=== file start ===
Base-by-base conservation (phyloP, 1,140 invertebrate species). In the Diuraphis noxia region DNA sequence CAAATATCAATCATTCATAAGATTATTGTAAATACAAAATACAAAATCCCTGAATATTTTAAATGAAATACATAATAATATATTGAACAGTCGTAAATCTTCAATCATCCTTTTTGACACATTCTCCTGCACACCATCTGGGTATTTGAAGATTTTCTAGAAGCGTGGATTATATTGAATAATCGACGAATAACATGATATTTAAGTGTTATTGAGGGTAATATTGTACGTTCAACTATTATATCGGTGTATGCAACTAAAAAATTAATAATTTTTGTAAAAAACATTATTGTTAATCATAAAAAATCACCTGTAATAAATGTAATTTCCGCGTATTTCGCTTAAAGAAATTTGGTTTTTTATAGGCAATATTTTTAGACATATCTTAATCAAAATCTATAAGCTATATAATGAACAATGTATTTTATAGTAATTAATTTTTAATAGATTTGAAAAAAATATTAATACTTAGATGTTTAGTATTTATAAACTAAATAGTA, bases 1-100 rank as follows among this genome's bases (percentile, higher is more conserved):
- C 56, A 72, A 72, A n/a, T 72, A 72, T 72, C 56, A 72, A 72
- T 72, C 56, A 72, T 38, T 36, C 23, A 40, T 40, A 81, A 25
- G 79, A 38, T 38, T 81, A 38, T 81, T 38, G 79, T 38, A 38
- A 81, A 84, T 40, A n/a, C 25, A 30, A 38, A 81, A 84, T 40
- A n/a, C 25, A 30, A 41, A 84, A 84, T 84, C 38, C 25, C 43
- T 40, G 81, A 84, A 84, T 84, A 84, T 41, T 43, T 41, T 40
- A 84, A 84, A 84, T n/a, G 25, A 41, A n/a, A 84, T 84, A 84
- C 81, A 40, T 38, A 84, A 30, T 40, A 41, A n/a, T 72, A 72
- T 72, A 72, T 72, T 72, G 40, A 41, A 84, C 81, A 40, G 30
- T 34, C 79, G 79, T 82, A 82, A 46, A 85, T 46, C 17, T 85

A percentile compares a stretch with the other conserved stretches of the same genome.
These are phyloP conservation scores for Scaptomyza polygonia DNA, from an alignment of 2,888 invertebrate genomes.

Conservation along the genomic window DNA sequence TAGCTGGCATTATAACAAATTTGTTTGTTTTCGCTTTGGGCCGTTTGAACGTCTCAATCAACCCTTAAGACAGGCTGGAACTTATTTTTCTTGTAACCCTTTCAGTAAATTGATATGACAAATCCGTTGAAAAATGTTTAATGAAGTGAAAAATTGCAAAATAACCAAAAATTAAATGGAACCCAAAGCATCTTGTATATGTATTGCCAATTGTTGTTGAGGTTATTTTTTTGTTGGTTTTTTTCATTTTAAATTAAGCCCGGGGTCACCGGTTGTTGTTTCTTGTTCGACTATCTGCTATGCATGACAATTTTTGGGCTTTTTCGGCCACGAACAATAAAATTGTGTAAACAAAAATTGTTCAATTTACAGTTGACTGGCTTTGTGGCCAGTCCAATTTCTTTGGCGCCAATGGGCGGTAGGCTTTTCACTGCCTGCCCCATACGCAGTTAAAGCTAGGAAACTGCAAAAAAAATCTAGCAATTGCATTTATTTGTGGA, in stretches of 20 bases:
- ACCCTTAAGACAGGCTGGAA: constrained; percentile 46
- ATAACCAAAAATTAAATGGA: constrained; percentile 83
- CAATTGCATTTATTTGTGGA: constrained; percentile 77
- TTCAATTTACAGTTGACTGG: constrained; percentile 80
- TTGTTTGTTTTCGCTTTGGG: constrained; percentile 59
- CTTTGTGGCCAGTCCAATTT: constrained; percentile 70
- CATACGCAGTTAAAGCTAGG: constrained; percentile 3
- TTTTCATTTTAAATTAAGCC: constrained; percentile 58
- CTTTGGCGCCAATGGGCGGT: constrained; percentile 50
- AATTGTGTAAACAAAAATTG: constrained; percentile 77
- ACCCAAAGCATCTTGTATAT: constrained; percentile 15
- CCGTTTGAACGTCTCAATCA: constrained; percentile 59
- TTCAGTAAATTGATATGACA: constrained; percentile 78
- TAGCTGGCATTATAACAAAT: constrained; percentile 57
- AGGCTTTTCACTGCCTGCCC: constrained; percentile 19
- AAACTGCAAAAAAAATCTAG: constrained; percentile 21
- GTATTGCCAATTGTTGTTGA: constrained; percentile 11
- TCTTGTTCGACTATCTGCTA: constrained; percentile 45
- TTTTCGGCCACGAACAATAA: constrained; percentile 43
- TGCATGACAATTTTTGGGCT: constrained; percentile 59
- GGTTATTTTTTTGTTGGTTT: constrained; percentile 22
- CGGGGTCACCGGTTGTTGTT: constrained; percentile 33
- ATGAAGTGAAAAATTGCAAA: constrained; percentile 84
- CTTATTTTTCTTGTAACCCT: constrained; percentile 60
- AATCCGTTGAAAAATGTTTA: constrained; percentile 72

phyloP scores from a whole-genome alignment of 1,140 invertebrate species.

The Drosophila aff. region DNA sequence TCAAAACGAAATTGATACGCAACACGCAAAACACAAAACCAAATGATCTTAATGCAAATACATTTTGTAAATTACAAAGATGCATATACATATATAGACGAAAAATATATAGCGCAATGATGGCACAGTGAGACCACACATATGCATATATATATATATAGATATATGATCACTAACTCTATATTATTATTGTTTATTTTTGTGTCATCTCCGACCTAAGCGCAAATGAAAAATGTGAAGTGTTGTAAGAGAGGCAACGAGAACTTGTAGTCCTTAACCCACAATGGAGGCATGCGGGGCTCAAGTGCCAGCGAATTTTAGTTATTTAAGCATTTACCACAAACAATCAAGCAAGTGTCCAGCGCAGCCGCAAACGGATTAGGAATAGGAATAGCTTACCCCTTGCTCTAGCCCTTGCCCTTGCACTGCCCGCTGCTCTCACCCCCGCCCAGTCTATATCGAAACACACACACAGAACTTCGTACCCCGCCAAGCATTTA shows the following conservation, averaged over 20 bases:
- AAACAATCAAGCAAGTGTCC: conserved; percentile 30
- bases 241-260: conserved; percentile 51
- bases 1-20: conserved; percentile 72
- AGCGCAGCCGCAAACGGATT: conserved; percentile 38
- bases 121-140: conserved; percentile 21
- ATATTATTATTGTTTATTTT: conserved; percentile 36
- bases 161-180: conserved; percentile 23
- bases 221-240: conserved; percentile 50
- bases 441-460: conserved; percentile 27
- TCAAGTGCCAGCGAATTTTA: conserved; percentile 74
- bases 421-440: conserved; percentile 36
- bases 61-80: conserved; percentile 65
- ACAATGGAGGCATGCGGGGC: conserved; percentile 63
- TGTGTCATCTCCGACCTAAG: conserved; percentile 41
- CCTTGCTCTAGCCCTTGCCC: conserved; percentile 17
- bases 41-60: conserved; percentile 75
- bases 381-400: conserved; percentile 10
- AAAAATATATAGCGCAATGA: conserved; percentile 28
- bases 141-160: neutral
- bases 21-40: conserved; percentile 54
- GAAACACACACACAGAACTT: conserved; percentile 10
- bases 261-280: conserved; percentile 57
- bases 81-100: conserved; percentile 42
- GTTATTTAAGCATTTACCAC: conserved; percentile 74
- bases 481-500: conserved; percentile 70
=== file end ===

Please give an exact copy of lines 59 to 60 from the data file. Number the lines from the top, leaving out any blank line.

- AAAAATATATAGCGCAATGA: conserved; percentile 28
- bases 141-160: neutral